Lung Cancer Mortality May be Lowered by Long-Term Statin Use

Researchers find significant reduction in lung cancer-specific deaths.

Researchers find significant reduction in lung cancer-specific deaths.

Lung cancer patients who received statins in the year before or after lung cancer diagnosis saw a reduced risk of death from the disease, according to a recent study.

Published in Cancer Epidemiology, Biomarkers & Prevention, researchers analyzed data from approximately 14,000 lung cancer patients diagnosed between 1998 and 2009 with mortality data up to 2012.

In patients who survived at least 6 months following lung cancer diagnosis, those who used statins had a statistically non-significant 11% reduction in cancer-specific deaths. In patients who used at least 12 statin prescriptions, there was a statistically significant 19% reduction in cancer-specific deaths.

Meanwhile, patients who used lipophilic statins, such as simvastatin, saw a 19% reduction in lung cancer-specific deaths.

Among all patients who used statins in the year prior to lung cancer diagnosis, there was a statistically significant 12% reduction in cancer-specific deaths. The researchers noted that outcomes did not vary between non-small cell lung cancer patients and small cell lung cancer patients.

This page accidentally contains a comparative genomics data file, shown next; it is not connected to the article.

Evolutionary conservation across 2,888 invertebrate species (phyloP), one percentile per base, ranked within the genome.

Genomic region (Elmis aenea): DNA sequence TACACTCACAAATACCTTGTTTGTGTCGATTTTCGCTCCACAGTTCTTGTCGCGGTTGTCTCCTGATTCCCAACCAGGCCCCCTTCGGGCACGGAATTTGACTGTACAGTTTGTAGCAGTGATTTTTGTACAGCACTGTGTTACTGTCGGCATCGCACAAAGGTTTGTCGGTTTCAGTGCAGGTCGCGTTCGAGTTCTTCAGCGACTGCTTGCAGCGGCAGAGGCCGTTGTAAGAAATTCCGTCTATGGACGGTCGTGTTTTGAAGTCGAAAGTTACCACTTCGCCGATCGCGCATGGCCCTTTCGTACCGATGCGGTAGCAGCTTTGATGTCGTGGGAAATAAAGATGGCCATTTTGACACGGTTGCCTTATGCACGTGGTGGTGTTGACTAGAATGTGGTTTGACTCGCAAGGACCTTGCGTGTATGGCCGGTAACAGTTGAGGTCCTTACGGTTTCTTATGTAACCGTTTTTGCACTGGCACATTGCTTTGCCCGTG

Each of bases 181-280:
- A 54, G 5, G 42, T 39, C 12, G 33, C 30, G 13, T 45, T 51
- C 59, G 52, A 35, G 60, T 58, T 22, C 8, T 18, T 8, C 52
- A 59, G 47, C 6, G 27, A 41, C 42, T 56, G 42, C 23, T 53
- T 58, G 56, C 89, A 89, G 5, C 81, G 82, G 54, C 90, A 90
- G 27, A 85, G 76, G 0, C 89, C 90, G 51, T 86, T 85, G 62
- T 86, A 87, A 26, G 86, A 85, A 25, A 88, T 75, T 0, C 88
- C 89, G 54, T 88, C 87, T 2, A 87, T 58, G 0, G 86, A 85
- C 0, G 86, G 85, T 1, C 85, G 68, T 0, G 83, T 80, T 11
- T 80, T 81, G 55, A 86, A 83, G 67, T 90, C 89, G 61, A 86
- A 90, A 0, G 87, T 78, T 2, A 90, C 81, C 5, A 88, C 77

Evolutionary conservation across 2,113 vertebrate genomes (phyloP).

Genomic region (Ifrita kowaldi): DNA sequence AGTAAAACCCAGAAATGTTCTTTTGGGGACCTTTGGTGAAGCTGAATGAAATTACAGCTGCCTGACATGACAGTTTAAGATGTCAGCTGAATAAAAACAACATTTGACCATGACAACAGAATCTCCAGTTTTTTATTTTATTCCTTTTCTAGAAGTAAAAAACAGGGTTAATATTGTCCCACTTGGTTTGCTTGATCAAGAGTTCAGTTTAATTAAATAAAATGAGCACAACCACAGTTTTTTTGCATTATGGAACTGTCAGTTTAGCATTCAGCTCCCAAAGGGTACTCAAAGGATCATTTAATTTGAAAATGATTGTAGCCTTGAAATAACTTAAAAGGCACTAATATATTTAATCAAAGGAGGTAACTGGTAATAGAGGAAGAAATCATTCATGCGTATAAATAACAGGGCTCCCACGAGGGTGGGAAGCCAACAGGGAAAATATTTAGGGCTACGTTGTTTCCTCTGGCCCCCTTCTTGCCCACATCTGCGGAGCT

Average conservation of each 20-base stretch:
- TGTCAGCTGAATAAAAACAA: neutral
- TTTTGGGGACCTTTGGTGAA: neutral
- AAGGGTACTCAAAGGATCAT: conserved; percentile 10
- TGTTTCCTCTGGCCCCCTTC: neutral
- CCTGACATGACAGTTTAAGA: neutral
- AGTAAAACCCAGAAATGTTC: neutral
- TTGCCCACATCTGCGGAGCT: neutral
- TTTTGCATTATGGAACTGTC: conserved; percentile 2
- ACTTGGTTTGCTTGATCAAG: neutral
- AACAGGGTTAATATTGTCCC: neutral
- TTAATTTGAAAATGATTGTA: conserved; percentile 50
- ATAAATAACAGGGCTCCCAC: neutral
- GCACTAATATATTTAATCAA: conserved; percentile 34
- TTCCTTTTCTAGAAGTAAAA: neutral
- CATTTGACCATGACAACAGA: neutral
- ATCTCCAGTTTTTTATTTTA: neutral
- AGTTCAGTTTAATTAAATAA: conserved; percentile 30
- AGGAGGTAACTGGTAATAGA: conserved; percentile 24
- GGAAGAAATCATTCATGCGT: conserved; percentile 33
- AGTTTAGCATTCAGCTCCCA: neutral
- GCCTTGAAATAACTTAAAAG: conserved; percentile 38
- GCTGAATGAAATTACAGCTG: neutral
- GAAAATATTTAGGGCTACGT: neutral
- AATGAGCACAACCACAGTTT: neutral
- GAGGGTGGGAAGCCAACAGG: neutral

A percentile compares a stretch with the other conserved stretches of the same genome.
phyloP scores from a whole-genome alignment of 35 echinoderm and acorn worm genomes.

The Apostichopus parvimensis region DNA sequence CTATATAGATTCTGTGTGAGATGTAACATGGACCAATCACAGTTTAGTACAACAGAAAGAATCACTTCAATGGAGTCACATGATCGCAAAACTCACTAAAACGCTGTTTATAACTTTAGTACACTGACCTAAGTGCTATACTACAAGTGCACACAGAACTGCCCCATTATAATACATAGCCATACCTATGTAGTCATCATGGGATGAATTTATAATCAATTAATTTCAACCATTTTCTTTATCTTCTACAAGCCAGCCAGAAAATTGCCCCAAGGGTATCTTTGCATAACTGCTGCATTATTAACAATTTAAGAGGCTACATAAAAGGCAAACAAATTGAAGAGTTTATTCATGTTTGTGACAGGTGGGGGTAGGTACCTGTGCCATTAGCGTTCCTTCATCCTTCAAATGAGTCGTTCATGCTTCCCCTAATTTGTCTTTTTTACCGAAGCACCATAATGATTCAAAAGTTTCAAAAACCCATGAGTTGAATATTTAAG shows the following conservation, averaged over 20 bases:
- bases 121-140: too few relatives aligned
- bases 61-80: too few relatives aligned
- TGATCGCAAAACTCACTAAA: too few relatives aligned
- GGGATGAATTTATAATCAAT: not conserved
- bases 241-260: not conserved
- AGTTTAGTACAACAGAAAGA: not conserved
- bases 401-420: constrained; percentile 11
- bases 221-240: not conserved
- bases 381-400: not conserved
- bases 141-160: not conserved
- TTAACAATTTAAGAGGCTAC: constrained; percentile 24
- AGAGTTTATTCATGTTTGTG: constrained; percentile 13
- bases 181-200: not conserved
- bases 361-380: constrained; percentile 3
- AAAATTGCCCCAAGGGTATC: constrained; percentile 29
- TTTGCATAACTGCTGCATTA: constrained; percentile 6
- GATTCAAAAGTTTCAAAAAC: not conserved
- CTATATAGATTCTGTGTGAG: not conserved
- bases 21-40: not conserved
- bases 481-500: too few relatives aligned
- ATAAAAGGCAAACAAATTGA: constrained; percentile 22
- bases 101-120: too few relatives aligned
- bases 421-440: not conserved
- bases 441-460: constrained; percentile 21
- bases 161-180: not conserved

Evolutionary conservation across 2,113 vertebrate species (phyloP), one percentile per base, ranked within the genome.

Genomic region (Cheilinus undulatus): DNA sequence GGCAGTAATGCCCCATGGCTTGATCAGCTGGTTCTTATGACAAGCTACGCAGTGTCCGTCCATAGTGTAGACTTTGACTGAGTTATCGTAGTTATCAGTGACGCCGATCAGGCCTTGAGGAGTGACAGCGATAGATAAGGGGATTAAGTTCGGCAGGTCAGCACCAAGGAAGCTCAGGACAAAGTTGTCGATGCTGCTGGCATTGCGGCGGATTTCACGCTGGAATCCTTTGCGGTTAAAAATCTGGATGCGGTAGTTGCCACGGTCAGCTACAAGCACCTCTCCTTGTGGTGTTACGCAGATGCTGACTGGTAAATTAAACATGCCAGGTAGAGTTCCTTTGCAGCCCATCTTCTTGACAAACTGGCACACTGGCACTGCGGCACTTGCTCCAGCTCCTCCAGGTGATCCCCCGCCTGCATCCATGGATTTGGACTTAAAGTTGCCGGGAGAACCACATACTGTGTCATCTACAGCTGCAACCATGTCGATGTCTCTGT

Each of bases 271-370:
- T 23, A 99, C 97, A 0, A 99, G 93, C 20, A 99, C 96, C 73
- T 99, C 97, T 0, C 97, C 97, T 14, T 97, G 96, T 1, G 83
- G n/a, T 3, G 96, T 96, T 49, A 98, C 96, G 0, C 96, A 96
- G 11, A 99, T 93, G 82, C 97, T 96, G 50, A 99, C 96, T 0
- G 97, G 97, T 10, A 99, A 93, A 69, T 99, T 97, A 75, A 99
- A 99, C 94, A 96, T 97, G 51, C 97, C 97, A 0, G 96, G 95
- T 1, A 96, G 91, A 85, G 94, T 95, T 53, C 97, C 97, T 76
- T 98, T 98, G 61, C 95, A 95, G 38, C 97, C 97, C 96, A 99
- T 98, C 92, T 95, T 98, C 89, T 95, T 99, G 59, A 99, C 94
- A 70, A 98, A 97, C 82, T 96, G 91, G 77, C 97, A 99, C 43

"Our study provides some evidence that lung cancer patients who used statins had a reduction in the risk of death from lung cancer,” said study author Chris Cardwell, PhD, in a press release. “The magnitude of the association was relatively small and, as with all observational studies, there is the possibility of confounding--meaning that simvastatin users may have differed from simvastatin nonusers in other ways that could have protected them from death from cancer, for which we could not correct. However, this finding is worthy of further investigation in observational studies. If replicated in further observational studies, this would provide evidence in favor of conducting a randomized, controlled trial of simvastatin in lung cancer patients.”